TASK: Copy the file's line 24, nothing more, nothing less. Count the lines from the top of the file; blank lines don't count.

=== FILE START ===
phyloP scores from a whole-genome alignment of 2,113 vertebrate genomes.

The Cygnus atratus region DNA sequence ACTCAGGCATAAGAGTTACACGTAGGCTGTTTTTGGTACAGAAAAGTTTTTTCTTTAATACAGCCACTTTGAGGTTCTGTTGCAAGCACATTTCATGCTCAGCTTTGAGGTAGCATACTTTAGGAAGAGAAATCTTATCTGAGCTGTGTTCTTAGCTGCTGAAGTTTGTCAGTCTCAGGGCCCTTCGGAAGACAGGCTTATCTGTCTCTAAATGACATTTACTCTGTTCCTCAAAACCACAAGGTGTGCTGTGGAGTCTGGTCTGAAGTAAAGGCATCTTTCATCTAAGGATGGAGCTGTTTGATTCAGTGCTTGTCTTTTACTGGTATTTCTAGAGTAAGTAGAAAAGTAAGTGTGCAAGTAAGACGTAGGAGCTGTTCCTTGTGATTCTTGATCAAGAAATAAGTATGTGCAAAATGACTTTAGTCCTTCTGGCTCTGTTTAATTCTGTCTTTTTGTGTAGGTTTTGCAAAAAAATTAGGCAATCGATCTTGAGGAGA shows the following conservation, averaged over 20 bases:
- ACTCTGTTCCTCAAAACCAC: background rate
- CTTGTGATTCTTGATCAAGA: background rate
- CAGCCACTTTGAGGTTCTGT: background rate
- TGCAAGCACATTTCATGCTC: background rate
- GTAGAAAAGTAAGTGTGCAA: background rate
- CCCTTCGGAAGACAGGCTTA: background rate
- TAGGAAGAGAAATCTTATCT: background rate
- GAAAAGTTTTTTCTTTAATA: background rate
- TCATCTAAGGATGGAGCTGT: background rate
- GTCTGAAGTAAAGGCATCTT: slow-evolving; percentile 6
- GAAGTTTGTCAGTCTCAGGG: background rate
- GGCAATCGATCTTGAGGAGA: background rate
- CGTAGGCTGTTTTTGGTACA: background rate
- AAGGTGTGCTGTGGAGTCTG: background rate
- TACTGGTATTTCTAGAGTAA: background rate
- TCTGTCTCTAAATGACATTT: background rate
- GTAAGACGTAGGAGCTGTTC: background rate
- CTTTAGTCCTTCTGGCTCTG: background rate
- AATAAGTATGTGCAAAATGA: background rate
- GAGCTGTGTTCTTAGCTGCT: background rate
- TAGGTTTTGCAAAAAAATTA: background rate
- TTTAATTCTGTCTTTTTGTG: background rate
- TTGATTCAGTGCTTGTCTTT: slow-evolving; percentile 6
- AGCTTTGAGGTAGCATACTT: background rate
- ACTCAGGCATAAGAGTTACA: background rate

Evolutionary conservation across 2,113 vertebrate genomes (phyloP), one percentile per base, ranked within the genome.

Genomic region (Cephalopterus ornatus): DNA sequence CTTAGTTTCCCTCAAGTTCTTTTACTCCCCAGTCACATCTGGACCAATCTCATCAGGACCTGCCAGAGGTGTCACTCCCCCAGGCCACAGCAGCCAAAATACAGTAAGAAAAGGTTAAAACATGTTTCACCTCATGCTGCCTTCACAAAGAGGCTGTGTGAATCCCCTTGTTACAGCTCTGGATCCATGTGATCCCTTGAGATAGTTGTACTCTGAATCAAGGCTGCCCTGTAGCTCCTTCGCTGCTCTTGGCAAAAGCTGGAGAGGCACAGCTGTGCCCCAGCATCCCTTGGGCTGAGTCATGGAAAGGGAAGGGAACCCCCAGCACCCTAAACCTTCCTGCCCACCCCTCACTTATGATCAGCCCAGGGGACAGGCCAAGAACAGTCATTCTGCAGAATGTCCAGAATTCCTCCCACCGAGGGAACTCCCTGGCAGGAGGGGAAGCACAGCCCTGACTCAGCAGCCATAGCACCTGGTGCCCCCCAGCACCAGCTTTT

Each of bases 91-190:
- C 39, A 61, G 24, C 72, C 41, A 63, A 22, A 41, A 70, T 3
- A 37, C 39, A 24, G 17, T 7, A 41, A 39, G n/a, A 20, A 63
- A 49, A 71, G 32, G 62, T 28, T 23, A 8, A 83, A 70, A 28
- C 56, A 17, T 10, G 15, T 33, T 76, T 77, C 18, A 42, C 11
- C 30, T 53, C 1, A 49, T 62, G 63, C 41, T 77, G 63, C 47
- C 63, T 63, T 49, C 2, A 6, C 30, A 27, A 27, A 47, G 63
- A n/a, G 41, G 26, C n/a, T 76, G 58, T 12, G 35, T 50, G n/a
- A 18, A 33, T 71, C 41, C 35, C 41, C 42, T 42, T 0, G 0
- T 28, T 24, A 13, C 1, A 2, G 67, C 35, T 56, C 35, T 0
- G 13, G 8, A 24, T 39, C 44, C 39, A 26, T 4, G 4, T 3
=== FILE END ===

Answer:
- TTTAATTCTGTCTTTTTGTG: background rate